Solar System Review:

Our solar system consists of a star (average in size and luminosity) we call the Sun, the planets (in order of their distance from the Sun) Mercury, Venus, Earth, Mars, Jupiter, Saturn, Uranus, Neptune, and Kuiper Belt objects (e.g., dwarf planets like Pluto), the satellites or moons of the planets, numerous comets, asteroids, meteoroids and the interplanetary medium.

The planets, and most of the satellites of the planets, and the asteroids revolve around the Sun in the same direction (counterclockwise), in nearly circular orbits (ellipses, but close to circles). When looking down from above the Sun's north pole, the planets orbit in a counter-clockwise direction. A new class of dwarf planets was added in 2006, these objects are found mostly in the Asteroid and Kuiper Belts.

The planets orbit the Sun in or near the same plane, called the ecliptic. Pluto is a special dwarf planet in that its orbit is the most highly inclined (18 degrees) and the most highly elliptical of all the planets.

The Sun contains 99.85% of all the matter in the Solar System. The planets, which condensed out of the same disk of material that formed the Sun, contain only 0.135% of the mass of the solar system. Jupiter contains more than twice the matter of all the other planets combined.

Terrestrial Worlds:

The four primary terrestrial worlds are the innermost planets in the solar system, Mercury, Venus, Earth and Mars. There are an additional 8 other terrestrial worlds; the Moon, Io, Europa, Ganymede, Callisto (the four Galilean moons), Titan (a moon of Saturn), Triton (a moon of Neptune) and Pluto.

They are called terrestrial because they have a compact, rocky surface like the Earth's and are spherical in shape. The other moons are not spherical and are more asteroid-like (i.e. irregular). Venus, Earth, Mars and Titan have significant atmospheres, the rest have little to zero.

Jovian Worlds:

Jupiter, Saturn, Uranus, and Neptune are known as the Jovian (Jupiter-like) planets, because they are all similar in size and structure, i.e. gigantic compared with Earth (Earth is in the lower right corner above) and having a non-solid, gaseous nature.

The Jovian planets are also referred to as the gas giants, although all of them might have small semi-solid cores below their thick atmospheres.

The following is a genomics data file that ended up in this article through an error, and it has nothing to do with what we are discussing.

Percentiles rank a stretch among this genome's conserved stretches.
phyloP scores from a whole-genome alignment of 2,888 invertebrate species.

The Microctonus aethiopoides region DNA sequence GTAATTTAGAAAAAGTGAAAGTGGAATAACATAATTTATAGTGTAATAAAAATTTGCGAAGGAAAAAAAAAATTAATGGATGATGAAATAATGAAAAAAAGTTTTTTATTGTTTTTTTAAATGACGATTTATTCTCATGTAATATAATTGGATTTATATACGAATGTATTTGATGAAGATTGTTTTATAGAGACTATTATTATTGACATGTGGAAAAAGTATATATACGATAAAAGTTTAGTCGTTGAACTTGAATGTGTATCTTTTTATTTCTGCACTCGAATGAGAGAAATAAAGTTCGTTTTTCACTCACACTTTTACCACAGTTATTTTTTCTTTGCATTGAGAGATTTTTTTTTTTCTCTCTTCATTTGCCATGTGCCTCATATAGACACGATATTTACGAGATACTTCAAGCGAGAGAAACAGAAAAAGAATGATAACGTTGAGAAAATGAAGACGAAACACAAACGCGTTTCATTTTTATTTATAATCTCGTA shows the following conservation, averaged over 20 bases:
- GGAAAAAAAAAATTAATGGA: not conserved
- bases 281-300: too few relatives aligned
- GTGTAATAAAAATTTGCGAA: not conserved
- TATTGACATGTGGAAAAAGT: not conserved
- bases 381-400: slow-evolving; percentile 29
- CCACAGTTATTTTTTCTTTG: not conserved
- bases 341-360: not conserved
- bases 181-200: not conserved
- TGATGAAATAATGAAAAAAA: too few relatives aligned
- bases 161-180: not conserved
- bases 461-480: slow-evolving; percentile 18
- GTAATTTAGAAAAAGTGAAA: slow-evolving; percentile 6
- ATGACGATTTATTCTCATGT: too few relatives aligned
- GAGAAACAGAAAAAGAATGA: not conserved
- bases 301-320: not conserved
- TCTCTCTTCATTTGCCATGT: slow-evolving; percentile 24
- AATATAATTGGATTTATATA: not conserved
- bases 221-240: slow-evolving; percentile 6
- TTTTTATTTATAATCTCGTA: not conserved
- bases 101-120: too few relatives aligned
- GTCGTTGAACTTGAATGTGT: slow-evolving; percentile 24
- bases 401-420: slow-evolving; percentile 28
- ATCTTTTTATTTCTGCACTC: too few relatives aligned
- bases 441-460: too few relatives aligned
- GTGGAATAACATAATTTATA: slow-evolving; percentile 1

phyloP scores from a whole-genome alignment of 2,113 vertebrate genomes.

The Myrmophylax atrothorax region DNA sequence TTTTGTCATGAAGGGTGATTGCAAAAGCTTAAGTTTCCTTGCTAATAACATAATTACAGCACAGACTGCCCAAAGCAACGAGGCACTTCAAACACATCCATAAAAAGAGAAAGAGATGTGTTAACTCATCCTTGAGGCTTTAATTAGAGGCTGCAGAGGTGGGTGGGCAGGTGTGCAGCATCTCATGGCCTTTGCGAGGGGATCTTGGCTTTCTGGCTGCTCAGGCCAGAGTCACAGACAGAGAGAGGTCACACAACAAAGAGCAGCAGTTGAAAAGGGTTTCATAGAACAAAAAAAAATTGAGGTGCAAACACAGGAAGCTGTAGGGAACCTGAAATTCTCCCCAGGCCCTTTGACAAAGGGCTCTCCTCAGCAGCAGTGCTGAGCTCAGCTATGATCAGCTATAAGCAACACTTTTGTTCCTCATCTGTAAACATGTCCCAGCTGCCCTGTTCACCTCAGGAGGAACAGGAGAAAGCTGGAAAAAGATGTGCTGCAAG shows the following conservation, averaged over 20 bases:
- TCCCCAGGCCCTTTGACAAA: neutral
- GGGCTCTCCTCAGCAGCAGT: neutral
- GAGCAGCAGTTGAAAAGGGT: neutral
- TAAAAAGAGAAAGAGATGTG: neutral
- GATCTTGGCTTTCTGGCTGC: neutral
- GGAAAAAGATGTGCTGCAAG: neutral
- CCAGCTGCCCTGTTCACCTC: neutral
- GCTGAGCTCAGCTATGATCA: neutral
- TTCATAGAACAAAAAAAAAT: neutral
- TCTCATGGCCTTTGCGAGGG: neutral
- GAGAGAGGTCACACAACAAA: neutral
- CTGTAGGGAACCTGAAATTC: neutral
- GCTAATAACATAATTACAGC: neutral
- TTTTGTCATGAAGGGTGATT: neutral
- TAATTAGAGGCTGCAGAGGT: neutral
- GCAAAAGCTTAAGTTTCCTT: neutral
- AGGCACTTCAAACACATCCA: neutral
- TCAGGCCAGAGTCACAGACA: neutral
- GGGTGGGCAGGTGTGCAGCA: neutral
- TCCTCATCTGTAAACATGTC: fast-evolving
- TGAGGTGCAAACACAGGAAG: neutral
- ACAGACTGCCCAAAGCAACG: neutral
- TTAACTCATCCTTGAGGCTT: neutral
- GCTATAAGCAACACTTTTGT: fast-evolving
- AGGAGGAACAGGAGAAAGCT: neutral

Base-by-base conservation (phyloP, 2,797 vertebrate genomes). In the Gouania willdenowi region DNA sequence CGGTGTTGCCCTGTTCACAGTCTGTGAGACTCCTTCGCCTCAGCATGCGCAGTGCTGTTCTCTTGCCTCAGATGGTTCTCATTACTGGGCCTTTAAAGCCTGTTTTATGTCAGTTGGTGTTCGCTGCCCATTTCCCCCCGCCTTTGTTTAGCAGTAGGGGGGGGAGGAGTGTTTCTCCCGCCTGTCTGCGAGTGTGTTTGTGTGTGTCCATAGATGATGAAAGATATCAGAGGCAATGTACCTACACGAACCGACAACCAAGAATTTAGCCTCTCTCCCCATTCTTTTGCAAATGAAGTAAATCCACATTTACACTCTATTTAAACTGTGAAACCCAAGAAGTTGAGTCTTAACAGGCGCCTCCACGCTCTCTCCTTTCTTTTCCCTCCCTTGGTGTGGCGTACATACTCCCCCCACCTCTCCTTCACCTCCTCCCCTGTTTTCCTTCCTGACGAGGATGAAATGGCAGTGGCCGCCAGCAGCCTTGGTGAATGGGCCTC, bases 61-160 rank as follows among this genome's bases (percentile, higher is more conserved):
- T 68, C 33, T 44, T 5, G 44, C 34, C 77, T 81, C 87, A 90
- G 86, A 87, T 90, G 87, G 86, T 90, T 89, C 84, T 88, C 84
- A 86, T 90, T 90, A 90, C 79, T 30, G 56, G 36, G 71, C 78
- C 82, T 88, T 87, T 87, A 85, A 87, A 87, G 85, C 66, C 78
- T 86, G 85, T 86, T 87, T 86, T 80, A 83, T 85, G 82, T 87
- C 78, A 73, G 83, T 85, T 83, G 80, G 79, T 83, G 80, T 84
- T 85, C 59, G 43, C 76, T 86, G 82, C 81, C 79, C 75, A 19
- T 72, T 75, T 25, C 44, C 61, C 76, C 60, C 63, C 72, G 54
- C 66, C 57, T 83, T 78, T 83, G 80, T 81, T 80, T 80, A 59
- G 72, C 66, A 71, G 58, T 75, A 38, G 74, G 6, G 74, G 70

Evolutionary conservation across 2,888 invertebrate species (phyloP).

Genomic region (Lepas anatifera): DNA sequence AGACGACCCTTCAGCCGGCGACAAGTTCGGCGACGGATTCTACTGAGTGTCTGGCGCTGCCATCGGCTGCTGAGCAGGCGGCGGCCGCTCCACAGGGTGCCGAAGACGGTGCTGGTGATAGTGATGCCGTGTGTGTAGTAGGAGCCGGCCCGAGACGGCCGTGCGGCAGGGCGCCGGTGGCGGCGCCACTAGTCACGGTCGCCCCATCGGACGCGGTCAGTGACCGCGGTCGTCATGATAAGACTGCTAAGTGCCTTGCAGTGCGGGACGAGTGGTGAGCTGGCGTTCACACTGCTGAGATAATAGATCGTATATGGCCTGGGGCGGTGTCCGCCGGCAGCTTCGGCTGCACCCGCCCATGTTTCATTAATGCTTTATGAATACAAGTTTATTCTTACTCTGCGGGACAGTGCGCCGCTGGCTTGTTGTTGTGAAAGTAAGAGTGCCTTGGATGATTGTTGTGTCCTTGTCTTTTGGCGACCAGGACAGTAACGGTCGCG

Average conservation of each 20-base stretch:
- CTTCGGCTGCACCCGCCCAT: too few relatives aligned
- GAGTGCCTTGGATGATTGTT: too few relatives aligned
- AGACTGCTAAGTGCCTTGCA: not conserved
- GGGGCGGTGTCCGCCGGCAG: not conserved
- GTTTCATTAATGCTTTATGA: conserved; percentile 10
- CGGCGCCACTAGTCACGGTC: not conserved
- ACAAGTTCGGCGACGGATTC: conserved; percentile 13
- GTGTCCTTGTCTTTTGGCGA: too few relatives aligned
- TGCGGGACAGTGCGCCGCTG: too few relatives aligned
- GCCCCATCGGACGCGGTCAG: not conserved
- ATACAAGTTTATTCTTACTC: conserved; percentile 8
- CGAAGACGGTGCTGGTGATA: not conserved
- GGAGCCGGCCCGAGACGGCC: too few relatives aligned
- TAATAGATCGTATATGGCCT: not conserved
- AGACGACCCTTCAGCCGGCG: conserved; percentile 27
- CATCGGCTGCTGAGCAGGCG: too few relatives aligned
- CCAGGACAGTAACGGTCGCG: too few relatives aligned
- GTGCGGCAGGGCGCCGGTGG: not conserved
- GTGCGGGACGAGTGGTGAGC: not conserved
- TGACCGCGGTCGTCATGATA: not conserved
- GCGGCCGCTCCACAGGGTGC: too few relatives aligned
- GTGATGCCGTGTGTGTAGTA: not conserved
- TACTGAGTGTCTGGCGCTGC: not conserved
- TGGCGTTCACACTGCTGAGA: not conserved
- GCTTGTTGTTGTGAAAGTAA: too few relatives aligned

Planet vs. Moon:

A planet revolves around the Sun. A moon or satellite revolves around a planet. The term planet or moon is not selected by mass or size of the body (for example, Titan, a moon of Saturn, is bigger than Mercury).

The period of revolution of a planet is determined by timing and astrometry (the science of measuring stellar and planetary positions). Periods of rotation are determined by either

  1. timing surface features
  2. timing clouds and atmospheric features
  3. reflected sunlight (light curves)
  4. Doppler radar measurements of planet limb
Note that timing atmospheric features reveals that Jovian planets have differential rotation (meaning their equators rotate faster than the pole regions, i.e. the planet is not solid).

Information about the planets is obtained by:

Solar System Formation:

Any model of Solar System formation must explain the following facts:

  1. All the orbits of the planets are prograde (i.e. if seen from above the North pole of the Sun they all revolve in a counter-clockwise direction).
  2. All the planets have orbital planes that are inclined by less than 6 degrees with respect to each other (i.e. all in the same plane).
  3. All the planets have low eccentricities.
  4. All planets have prograde rotation except Venus and Uranus.

Other details for any formation theory:

T=rocky and small <-> J=gaseous and large

Any theory of Solar System formation must explain the following properties and why there is a separation of the planets into two types

Common Elements/Compounds in the Solar System:

The most common elements on each planet tell us something about its formation process and later evolution. For example, small planets have gravitational fields that are too weak to maintain light elements such as H and He. Jovian worlds are cold and have many compounds as ice rather than gas or liquids.

Note that the Universe is mostly H and He (like the Sun), so the planets are very *unlike* the chemical composition of the Universe in general.